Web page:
Tunisia: Judiciary must act as a check on President’s power grab  

An independent and impartial judiciary must hold in check President Kais Saied’s arbitrary exercise of power, the international Commission of Jurists (ICJ) said today.

هذا البيان الصحفي متوفر باللغة العربية أيضاً

This statement comes in the wake of the 30 July arrest and continuous detention of Yassine Ayari, a member of Tunisia’s parliament who had called Saied’s power grab a coup.

“Instead of being a docile tool in the hands of an apprentice dictator, the judiciary must uphold the Constitution, act as a check on Saied’s power grab, and end all and any politicized proceedings targeting Saied’s critics,” said Said Benarbia, ICJ MENA Director. 

On 25 July, as part of his power grab, President Kais Saied ordered the deployment of the armed forces to effectively prevent the members of Tunisia’s parliament from exercising their constitutional duties.

“Preventing members of Parliament from carrying out their functions violates the letter and spirit of the Constitution and dismantles one of the very few checks on the President’s powers during the State of Exception.”

President Kais Saied also declared himself to be a Chief Prosecutor, suspended parliament, and stripped its members of their parliamentary immunity.

“President Saied has no constitutional authority or legal grounds to strip Ayari, or any other members of parliament of their parliamentary immunity,” added Benarbia.

“Ayari’s continued detention is a flagrant assault on the rule of law and separation of powers, and he must be immediately and unconditionally released.”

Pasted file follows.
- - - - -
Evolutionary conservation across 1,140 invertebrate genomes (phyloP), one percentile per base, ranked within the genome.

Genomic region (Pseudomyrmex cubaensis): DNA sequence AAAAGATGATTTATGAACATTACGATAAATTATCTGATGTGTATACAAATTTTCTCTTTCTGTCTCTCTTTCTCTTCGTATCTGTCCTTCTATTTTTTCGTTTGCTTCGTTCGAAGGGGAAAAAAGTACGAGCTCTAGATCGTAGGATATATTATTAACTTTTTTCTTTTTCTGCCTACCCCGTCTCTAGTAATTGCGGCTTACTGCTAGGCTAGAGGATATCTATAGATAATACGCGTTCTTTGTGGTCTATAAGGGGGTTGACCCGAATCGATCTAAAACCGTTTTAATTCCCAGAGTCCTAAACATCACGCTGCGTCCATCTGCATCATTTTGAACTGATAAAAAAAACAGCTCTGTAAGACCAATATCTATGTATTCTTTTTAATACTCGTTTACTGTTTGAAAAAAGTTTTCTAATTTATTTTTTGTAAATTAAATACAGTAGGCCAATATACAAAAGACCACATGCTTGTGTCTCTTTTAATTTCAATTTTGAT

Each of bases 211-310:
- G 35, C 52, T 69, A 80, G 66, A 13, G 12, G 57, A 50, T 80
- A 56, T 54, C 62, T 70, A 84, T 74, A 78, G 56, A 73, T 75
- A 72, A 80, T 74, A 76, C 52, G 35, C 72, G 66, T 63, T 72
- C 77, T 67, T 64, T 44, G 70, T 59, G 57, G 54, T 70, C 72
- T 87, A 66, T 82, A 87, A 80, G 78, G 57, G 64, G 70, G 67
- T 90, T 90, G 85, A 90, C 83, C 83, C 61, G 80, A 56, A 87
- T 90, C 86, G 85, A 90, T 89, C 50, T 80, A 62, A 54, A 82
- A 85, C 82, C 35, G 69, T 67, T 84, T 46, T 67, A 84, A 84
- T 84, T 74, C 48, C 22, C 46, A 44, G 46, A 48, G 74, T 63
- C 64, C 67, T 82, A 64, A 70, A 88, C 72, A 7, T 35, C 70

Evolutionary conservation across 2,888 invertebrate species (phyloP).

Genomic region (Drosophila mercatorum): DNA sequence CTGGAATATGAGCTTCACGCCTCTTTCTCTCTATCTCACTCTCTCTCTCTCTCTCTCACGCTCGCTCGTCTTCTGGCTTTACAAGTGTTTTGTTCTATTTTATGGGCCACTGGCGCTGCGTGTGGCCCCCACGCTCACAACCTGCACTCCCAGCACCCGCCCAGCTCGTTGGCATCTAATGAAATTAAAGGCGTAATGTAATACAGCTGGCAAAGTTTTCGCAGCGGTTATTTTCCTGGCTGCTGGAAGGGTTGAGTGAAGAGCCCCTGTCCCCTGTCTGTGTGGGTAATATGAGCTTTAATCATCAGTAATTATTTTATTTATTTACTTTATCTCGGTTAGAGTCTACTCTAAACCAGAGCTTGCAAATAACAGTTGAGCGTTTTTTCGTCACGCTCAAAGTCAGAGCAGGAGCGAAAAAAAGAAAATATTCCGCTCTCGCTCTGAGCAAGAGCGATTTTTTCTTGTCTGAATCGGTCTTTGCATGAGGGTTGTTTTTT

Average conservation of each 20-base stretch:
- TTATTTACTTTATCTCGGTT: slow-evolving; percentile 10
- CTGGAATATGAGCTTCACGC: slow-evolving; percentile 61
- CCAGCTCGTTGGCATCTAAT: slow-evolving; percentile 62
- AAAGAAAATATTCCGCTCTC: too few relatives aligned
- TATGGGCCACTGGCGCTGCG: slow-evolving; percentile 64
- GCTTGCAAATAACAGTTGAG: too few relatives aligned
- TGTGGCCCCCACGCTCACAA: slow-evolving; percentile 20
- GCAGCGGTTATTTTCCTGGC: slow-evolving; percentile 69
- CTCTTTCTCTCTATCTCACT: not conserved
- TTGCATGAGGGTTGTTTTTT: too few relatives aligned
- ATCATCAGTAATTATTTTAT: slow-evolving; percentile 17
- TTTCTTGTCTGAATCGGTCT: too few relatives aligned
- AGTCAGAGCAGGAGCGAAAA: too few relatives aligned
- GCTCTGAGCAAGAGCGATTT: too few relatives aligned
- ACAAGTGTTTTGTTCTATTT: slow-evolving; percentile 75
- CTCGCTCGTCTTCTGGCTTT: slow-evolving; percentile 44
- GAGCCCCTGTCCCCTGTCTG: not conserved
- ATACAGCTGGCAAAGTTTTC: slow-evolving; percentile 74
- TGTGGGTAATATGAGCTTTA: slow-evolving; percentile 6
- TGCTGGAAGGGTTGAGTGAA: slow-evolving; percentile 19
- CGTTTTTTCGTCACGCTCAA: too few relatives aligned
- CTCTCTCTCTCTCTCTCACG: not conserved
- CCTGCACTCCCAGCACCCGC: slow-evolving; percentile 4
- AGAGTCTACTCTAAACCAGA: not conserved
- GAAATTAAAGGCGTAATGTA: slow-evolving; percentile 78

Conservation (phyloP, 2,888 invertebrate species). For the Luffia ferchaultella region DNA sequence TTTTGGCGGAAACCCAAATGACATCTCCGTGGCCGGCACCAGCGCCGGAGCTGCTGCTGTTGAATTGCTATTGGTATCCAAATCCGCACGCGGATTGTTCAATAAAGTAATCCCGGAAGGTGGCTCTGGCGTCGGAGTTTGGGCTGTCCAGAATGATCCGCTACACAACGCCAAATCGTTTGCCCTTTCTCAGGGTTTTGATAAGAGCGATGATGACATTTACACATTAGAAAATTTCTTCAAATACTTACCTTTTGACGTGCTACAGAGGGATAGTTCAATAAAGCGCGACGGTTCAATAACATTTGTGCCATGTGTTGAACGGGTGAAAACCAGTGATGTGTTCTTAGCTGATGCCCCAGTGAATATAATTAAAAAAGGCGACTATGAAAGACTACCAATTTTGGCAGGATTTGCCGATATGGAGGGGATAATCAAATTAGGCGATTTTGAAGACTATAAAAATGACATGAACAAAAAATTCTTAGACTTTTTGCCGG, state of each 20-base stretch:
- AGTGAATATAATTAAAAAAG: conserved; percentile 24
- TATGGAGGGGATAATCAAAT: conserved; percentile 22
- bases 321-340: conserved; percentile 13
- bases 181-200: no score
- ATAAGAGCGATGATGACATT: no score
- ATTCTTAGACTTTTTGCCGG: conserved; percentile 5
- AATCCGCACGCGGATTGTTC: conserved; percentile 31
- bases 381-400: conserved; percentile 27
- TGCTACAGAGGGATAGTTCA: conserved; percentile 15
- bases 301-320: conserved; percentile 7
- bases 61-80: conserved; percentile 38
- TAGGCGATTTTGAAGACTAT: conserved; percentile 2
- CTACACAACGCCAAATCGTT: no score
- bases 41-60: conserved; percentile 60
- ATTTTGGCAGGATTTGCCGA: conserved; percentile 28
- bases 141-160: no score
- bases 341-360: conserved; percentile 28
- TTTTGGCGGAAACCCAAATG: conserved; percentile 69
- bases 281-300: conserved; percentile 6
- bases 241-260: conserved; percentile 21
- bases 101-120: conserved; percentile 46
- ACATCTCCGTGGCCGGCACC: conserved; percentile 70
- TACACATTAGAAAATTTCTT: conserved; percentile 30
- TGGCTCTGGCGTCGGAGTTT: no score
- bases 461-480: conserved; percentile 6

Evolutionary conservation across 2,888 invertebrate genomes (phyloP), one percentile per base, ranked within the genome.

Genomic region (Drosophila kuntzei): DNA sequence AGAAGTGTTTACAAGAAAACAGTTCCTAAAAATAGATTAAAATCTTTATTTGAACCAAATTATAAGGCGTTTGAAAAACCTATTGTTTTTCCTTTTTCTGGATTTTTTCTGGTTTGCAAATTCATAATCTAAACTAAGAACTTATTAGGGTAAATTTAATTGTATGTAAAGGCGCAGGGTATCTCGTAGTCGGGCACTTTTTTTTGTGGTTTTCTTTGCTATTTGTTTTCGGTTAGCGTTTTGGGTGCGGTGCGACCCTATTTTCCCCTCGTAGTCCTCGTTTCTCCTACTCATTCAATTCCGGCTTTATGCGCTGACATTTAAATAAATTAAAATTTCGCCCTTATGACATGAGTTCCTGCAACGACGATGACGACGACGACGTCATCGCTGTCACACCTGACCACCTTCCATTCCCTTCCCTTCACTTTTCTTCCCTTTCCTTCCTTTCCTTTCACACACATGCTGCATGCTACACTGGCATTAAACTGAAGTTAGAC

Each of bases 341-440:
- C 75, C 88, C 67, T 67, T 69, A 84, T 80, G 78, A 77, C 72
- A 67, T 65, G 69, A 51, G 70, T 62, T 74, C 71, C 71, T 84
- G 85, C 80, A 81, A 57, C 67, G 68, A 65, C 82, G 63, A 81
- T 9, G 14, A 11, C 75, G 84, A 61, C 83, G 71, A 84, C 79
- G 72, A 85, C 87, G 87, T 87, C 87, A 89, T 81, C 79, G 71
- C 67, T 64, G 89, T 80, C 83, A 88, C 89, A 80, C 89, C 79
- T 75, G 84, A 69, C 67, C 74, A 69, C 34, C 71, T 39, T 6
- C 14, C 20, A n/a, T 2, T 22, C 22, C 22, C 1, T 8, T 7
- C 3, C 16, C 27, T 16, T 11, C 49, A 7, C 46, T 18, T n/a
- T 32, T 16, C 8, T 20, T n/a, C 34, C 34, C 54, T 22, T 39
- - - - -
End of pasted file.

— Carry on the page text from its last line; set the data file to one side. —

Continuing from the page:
Article 68 of the Tunisian Constitution provides that no member of parliament may be prosecuted, arrested or tried for opinions or propositions espoused or for work done in connection with their parliamentary functions.

Under the Tunisian Constitution, the Public Prosecution Service (le Parquet) enjoys the same constitutional protections as the judiciary.

International standards provide for judges and prosecutors to act independently, impartially and in defense of the rule of law and human rights.

“President Saied is putting in place a one-man rule in which the separation of powers does not exist. Prosecutors and courts should confront such a rule, not provide aid and comfort to it,” concluded Benarbia.


Said Benarbia, Director, ICJ Middle East and North Africa Programme, t: +41-22-979-3817; e: said.benarbia(a)icj.org

Asser Khattab, Research and Communications officer at the ICJ Middle East and North Africa Programme, e: asser.khattab(a)icj.org

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